Experimental Station Reports on 61st St Farmer’s Market

Posted on: February 19th, 2014

The Experimental Station works with “government, the private sector and other community organizations to test and advocate for models of food access that work for vulnerable communities, make the most out of the donated dollar, support local small farmers, and sustain the regional ecology.” In a recent blog post, the group shared some findings and possible takeaways from its work with the 61st Street Farmers Market and its Double Value Coupon Program, which matches funds on LINK (food stamp) cards dollar-for-dollar, up to $25 per day:

In the right food environment, LINK shoppers consistently make healthy choices. When fresh produce and other healthy food is available and affordable, there is a strong preference for it. Raising our food environments to the healthy and equitable levels typically found at farmers markets results in LINK shoppers making healthy and well-balanced food choices.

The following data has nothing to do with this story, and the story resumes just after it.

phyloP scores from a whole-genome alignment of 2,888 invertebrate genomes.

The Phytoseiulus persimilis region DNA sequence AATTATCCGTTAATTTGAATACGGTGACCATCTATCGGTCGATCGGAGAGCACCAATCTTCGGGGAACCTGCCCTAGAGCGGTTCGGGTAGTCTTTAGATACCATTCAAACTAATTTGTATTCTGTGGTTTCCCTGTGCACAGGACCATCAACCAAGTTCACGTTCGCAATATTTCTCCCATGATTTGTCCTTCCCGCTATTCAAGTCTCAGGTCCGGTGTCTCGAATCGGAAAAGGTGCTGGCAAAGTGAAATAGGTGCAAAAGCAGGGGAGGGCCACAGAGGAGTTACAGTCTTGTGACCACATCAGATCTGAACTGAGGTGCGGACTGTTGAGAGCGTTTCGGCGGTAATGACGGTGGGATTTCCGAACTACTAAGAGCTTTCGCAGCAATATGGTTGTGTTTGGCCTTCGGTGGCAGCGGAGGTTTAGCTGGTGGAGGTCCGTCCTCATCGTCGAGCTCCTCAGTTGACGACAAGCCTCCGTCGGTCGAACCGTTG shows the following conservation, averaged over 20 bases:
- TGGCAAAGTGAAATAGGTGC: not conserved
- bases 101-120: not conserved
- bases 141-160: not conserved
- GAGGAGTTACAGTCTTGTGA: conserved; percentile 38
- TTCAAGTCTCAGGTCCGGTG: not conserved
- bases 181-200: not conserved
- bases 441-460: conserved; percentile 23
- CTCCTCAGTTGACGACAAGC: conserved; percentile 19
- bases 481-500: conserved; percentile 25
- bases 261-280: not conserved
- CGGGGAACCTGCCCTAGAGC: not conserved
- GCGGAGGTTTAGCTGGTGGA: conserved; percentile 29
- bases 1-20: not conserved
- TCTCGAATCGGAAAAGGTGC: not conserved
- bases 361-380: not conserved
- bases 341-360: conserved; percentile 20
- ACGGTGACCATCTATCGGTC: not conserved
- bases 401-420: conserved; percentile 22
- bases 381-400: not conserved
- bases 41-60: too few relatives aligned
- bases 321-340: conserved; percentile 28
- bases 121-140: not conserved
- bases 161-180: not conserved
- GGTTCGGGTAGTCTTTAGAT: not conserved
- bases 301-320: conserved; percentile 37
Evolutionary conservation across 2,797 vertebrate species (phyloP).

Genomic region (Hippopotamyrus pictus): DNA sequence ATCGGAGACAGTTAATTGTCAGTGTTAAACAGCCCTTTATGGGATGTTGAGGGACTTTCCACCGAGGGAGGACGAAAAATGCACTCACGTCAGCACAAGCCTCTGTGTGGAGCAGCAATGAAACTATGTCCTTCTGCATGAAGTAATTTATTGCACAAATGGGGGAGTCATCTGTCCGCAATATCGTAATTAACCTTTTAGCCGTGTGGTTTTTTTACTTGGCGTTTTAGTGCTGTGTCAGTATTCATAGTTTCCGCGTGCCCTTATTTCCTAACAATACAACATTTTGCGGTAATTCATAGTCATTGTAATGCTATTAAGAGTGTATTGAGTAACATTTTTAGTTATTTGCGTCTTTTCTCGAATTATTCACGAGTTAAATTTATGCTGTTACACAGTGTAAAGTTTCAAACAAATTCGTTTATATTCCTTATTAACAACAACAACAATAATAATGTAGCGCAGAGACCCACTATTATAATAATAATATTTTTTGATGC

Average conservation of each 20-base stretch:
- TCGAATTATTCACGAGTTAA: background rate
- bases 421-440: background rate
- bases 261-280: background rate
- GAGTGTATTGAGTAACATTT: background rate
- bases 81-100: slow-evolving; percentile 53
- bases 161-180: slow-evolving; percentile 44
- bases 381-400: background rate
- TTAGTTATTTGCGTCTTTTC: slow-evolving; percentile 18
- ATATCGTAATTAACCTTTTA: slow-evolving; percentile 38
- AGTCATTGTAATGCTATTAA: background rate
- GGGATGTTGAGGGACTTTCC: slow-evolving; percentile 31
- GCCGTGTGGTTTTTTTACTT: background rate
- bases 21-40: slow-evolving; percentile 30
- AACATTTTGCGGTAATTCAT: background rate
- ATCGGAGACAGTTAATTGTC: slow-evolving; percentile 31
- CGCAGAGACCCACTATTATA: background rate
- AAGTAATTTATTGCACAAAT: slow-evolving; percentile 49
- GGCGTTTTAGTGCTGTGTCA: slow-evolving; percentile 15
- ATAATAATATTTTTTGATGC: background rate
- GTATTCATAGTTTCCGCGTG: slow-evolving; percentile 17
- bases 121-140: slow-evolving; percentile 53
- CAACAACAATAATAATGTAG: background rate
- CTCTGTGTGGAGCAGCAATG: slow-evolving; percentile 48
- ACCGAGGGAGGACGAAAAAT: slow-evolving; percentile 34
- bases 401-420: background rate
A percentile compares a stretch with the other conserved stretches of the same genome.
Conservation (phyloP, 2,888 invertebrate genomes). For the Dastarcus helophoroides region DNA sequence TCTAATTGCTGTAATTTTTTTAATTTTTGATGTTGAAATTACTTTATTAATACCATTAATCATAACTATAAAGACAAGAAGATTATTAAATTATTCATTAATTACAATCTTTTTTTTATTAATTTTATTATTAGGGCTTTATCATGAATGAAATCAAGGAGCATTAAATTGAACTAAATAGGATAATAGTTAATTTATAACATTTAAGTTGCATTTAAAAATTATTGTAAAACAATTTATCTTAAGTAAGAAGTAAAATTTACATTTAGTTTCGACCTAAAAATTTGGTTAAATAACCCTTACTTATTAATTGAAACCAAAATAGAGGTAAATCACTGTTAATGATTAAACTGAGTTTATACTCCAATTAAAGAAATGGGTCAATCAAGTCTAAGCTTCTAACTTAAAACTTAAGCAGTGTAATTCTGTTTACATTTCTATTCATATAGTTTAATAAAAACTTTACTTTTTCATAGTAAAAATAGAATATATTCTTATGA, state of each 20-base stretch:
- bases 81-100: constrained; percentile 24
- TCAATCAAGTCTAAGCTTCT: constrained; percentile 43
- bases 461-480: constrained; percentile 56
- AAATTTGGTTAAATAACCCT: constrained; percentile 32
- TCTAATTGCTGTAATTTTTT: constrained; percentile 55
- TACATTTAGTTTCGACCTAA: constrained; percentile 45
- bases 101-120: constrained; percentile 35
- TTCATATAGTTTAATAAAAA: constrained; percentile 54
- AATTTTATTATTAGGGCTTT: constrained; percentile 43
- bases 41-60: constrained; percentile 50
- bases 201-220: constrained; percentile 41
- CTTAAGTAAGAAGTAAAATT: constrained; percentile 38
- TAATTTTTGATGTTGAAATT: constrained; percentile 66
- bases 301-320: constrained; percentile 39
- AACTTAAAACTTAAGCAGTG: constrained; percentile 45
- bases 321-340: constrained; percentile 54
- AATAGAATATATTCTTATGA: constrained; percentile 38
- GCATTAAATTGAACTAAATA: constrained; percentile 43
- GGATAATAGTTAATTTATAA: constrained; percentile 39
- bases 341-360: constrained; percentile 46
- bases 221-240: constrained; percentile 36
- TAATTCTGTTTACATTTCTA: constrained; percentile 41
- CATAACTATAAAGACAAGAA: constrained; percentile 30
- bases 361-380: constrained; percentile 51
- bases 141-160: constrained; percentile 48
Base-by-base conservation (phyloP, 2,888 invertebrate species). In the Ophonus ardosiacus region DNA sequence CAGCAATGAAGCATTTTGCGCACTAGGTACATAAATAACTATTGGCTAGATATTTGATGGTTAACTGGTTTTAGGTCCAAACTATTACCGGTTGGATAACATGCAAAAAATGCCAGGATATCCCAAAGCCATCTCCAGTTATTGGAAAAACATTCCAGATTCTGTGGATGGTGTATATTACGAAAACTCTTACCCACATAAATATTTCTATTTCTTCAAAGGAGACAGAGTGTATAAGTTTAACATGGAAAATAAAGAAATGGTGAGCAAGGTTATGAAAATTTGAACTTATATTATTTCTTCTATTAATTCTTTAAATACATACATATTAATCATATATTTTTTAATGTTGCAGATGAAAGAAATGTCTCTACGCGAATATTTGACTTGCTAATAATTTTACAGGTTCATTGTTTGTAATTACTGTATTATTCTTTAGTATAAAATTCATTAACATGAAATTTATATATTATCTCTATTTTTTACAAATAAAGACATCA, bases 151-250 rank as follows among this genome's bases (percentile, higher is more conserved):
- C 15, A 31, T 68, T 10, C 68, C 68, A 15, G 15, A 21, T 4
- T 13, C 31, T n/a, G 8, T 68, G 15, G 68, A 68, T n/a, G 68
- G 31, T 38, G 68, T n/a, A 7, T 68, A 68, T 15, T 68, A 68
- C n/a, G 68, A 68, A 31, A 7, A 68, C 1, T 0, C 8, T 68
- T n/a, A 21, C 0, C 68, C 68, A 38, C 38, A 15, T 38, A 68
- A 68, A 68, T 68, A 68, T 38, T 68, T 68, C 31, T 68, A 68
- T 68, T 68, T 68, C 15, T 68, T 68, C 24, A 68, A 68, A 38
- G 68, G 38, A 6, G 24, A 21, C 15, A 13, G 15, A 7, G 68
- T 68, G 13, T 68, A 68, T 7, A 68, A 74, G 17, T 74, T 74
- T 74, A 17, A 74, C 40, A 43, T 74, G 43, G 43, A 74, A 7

When more produce is available during peak harvest season, LINK shoppers buy more of it. When the bulk of fresh produce is available in July, August, September and October, it accounts for a higher percentage of LINK and DVCP sales. Inversely, we can see the ‘value added’ (e.g., jams, pickles, tomato sauce, granola) category dips proportionally low when fresh fruits and vegetables are most abundant[.]

People don’t get enough money on their LINK cards. Market days at beginnings of months were consistently higher sales days (averaging $773 LINK sales/market day), and market days at end of months were also particularly low sales days (averaging $475 LINK sales/market day). DVCP helps to fill the end-of-month food void by doubling LINK dollars.”

Learn more and see graphs of their data at experimentalstation.org

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